At the narrow margin where land meets sea, beauty and ruin co-mingle. The source of inspiration for so many artists and writers, the waterfront can also stand as a symbol for despair. At once the Giver of Life, Ocean can be a cruel taskmaster, exacting a dear price from those that labor on or near its shifting tides.
In an exhibit entitled, Catching the Light: The Frenchboro Paintings, at the Archipelago Gallery in Rockland, Maine, artist, Daud Akhriev, captures in his paintings and pastels the contradictions and hardships of Maine coastal living in a collection of powerful and compelling images. Sponsored by the Island Institute, a non-profit organization dedicated to cultural awareness, conservancy and research along Maine’s island-rich coastline, the show features both portraits and landscapes by this Russian-born artist, now residing in Tennessee.
In one riveting work, scaled to life-size, Danny, 2007-2008, a mixture of hardship and determination is writ large on the weathered face of a native Frenchboro fisherman. In this work, based on a series called, Weathered People, completed in Russia years before, Akhriev’s impasto style imbues the canvas with the same rough-hewn texture that makes the subject appear both vulnerable and indestructible. He wears his sweat shirt like fragile armor against the ravages of his occupation; his face at once care-worn and intrepid.
In the intimate and touching portrait, Clearing, 2007, an unassuming goddess arises from the broken shells and detritus of the inner harbor. And much like Botticelli’s, Birth of Venus– the embodiment of female perfection—Akhriev’s twenty-first century version stands at water’s edge, nightgown clad. She radiates beauty and self-confidence as she appears to step from the sea, hem lifted in a modest but poignant gesture of her womanhood. Newly awakened, she appears slightly dazed and disheveled– as surprised to see us standing before her as we are to witness her emergence from this unlikely Eden.
Inspired by Andrew Wyeth and following in the footsteps of Winslow Homer, Rockwell Kent, Marsden Hartley and the many others who have come to call Maine their home-away-from-home, Daud Akhriev has spent many summers on the small island of Frenchboro. While there, he has integrated the colors and moods of the island and its inhabitants is a way that is both direct and respectful.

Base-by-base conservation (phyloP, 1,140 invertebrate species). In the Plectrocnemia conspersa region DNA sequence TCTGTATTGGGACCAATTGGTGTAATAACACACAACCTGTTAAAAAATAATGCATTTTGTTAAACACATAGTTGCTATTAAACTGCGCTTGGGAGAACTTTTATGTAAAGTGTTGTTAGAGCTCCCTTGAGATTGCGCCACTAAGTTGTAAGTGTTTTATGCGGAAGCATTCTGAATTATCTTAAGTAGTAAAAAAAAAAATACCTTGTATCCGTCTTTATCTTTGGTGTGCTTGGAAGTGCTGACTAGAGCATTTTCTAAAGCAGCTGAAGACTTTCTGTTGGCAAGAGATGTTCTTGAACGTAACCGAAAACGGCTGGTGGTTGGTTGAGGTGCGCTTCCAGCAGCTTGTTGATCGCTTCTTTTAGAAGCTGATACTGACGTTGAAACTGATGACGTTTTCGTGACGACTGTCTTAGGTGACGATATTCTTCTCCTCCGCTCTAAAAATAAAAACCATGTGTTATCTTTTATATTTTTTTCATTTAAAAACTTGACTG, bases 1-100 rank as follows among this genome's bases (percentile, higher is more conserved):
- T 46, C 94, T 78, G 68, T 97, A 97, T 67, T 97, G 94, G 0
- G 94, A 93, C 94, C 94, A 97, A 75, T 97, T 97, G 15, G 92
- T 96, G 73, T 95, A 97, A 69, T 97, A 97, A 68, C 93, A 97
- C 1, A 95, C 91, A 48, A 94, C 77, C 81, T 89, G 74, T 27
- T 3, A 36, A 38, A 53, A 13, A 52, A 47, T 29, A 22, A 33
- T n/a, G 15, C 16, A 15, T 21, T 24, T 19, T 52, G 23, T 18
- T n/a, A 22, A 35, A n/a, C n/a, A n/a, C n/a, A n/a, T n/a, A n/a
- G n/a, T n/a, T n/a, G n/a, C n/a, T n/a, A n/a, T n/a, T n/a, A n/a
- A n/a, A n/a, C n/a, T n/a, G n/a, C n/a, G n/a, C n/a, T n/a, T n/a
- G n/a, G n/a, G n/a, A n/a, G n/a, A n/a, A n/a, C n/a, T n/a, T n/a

Akhriev’s landscapes capture the timeless quality of the island village and the often rough-cut boundary between civilization and the forces of nature. Piers and wharfs teeter like broken monuments to the human struggle to extract a living from the surrounding waters. Like poet, Percy Shelly’s fallen and once powerful king, Ozymandias, whose emblematic remains are slowly reclaimed by shifting desert sands, Akhriev’s shoreline is littered with arrays of pillar and post, coiled and tangled lines, stacked lobster pots and gray-shingled sheds—symbols of the uneasy bond between the cold North Atlantic and its coastal villages. Floating serenely in these settings however, are the ubiquitous harbor craft—principle tool of the fisherman’s trade—sleek and well-ordered as they swing on their moorings in the saturated colors of Frenchboro’s late summer afternoons.
Akhriev’s waterfront scenes are complex and meticulous studies in color and form—a gigantic game of Pick-Up-Sticks, gone array. In each of his works, the docks, like the island inhabitants he portrays, appear to have reached an uneasy truce with a world where the power of nature is relentless and the flesh endures against all odds.
by Richard Friswell, Editor-in-Chief
Catching the Light: The Frenchboro Paintings
Works by Daud Akhriev
At the Archipelago Gallery, Rockland, Maine
Through September 20, 2009
View the entire Akhriev show at: http://www.islandinstitute.org/gallery_view.php?g=127&i=0
Learn more about the envirnmental programs of Maine’s Island Institute at: www.islandinstitute.org
And visit Rockland, Maine’s nearby Farnsworth Art Museum, in “Wyeth Country” at: www.farnsworthmuseum.org